Few companies can claim to have dramatically changed the way that the world does business. Microsoft, one of the world’s top software companies, certainly can. Once a small business founded by Bill Gates and Paul Allen in Washington, Microsoft grew to become one of the world’s most popular, profitable, and influential companies.
Founded in the late 1970s as a way for childhood friends Bill Gates and Paul Allen to profit from their shared computing skills, Microsoft came into being when the smart, enterprising pair noticed an opportunity to build a BASIC interpreter for the at the time groundbreaking Altair 8800 micro-computer. Despite not actually owning an Altair of their own, the pair set about building their interpreter for the device using a simplistic simulation. The pair contacted Altair’s development team and showed them the interpreter, starting a successful business partnership where MITS, the Altair’s parent company, distributed their work.
Microsoft gained ground in the home software market in the 1980s by creating its own operating system, known as Xenix. A corporate failure, Xenix nonetheless was one of the vital innovations required for Microsoft to create MS-DOS, the company’s first true operating system and its biggest business success to date.
With the computer revolution well underway and Microsoft’s success as a software company growing dramatically, the company grew hugely during the late 1980s and early 1990s. The company introduced Windows NT in the late 1980s as a graphical extension of MS-DOS, and continued to innovate with Windows 3.1 in 1990.
It wasn’t until the mid-1990s, however, that Microsoft grew into the global giant it is today. Early developments in the 1990s resulted in Windows 95, an innovative GUI-driven operating system that catapulted Microsoft to the forefront of the computer software industry, cementing it as the dominant software company of the 1990s.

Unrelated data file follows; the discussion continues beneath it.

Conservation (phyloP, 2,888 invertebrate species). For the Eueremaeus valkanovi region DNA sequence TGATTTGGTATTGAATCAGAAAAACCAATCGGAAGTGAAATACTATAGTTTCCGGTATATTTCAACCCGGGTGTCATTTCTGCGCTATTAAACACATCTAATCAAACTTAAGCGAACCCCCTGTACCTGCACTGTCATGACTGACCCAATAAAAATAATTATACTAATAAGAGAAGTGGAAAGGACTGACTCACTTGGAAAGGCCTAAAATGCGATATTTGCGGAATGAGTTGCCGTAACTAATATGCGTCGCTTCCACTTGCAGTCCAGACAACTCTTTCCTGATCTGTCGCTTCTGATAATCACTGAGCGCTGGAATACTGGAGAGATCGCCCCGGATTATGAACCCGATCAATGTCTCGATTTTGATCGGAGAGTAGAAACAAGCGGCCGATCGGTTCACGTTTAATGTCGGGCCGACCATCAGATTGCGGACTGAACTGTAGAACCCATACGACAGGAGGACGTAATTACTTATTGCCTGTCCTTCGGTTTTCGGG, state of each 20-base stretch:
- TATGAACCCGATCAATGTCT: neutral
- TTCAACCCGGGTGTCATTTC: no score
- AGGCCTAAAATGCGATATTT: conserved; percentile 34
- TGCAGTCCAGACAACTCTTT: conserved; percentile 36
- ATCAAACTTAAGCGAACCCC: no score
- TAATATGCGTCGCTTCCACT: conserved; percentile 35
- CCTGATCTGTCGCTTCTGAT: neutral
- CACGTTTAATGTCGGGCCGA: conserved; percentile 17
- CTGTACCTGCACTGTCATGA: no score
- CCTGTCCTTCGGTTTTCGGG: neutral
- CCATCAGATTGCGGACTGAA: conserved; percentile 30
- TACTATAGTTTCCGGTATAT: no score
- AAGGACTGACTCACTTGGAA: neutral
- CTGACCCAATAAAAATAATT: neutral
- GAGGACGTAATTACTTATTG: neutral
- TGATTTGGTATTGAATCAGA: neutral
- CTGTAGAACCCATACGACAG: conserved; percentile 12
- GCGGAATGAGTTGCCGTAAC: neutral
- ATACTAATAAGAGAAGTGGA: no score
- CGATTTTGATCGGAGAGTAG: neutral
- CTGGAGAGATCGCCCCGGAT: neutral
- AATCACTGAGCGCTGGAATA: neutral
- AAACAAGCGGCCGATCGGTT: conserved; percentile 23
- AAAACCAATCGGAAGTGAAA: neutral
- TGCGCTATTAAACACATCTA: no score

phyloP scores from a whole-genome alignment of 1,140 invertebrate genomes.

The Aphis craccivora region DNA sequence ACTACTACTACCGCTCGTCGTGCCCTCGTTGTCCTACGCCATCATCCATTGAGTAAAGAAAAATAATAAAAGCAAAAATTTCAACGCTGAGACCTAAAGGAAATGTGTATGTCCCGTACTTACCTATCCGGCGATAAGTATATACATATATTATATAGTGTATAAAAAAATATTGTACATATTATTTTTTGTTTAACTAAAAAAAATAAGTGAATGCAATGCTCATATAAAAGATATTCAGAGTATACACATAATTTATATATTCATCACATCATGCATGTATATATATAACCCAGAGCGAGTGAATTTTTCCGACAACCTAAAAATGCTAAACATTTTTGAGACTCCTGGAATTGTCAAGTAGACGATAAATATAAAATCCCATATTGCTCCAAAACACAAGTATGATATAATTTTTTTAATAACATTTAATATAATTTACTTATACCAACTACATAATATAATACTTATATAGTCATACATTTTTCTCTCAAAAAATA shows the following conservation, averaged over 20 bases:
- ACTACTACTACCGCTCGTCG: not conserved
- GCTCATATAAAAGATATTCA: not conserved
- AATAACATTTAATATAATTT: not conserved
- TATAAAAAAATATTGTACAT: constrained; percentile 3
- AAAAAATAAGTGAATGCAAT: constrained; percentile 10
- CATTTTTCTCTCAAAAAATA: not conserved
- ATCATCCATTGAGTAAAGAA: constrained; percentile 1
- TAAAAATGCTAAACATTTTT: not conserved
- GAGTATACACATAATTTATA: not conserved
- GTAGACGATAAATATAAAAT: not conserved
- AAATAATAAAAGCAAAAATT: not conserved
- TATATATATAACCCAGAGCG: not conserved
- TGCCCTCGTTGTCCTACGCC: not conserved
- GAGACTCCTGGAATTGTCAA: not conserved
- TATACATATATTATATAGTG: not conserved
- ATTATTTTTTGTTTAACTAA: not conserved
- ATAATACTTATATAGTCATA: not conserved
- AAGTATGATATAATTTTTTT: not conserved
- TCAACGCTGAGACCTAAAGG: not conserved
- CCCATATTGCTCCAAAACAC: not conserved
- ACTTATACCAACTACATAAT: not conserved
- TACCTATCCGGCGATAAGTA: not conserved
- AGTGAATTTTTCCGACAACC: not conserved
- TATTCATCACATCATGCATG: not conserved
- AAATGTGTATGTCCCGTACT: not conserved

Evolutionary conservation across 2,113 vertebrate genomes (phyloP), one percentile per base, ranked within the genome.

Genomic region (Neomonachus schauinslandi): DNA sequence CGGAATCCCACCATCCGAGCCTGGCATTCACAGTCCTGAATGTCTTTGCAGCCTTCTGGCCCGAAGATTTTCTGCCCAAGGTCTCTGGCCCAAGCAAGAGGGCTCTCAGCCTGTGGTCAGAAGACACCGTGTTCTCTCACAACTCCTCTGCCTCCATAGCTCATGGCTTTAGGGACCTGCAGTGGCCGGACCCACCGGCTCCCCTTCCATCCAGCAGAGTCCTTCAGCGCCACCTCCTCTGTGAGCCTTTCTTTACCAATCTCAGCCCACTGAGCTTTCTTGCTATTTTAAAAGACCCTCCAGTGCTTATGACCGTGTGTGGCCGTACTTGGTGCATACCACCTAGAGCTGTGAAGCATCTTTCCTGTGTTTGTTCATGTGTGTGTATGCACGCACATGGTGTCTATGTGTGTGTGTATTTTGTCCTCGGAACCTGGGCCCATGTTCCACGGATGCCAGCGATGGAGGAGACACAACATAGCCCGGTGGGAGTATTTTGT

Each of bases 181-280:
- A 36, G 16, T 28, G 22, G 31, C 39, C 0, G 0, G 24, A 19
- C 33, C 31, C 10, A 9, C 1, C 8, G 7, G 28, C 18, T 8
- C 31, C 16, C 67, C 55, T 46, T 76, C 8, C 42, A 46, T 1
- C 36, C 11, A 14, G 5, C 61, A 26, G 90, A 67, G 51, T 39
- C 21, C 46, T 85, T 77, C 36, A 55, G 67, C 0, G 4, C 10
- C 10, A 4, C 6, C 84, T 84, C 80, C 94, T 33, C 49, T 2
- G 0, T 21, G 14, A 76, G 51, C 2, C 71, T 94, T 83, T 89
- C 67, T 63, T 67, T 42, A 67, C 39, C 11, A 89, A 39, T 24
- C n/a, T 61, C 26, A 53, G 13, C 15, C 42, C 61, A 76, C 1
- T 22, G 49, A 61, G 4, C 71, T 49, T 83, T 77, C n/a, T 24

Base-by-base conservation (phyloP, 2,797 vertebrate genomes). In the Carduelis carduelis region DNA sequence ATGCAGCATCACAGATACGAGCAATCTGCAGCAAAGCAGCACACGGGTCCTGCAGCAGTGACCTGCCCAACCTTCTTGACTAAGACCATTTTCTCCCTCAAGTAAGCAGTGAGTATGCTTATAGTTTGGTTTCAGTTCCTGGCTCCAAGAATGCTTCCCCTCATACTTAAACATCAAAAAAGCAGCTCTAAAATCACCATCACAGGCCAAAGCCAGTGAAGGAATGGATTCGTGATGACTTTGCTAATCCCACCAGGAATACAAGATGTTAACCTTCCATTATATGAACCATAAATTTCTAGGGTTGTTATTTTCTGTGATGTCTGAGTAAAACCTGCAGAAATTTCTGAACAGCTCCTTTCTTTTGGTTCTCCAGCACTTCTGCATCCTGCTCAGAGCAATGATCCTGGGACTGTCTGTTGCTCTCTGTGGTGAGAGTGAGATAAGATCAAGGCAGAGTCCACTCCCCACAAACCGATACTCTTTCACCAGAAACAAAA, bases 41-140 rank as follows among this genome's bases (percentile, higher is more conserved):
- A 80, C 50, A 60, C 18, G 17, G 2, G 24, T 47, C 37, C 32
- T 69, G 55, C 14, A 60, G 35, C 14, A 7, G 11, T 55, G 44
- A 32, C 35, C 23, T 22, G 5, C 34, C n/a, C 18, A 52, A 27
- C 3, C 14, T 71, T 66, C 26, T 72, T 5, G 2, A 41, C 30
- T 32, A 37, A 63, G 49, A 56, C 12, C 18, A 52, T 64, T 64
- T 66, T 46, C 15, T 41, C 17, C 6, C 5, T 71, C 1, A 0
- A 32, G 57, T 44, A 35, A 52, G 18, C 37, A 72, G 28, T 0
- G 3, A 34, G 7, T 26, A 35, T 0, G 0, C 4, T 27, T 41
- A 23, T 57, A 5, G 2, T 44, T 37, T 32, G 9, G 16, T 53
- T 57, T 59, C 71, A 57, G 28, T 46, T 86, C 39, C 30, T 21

The acclaimed Windows 98 soon followed, positioning Microsoft as a leading driver of the late 1990s Internet revolution. Built around the then advanced functionality of Internet Explorer, Windows 98 eventually became the computing world’s most widely sold operating system, included as standard on millions of PCs in its era.
While Microsoft’s aggressive business practices resulted in its rapid growth during the late 1980s and early 1990s, they also resulted in a series of lawsuits and major investigations into the company later in the decade. From anti-trust proceedings to consumer complaints, Microsoft battled the government in the courts in the 1990s.
The company’s success continued in the 2000s, with commercial successes such as Windows XP and the X-Box gaming console making up for failed products like Zune and Windows Vista. Today, Microsoft remains a major player in both the computing industry and the home video game industry thanks to its X-Box game consoles.
From its sales-focused business strategy to its focus on driving technology forward, Microsoft has been one of the most influential companies in the computing world for almost forty years. An innovative company with massive corporate dominance, it’s tough to argue that Microsoft isn’t one of the computing era’s true success stories.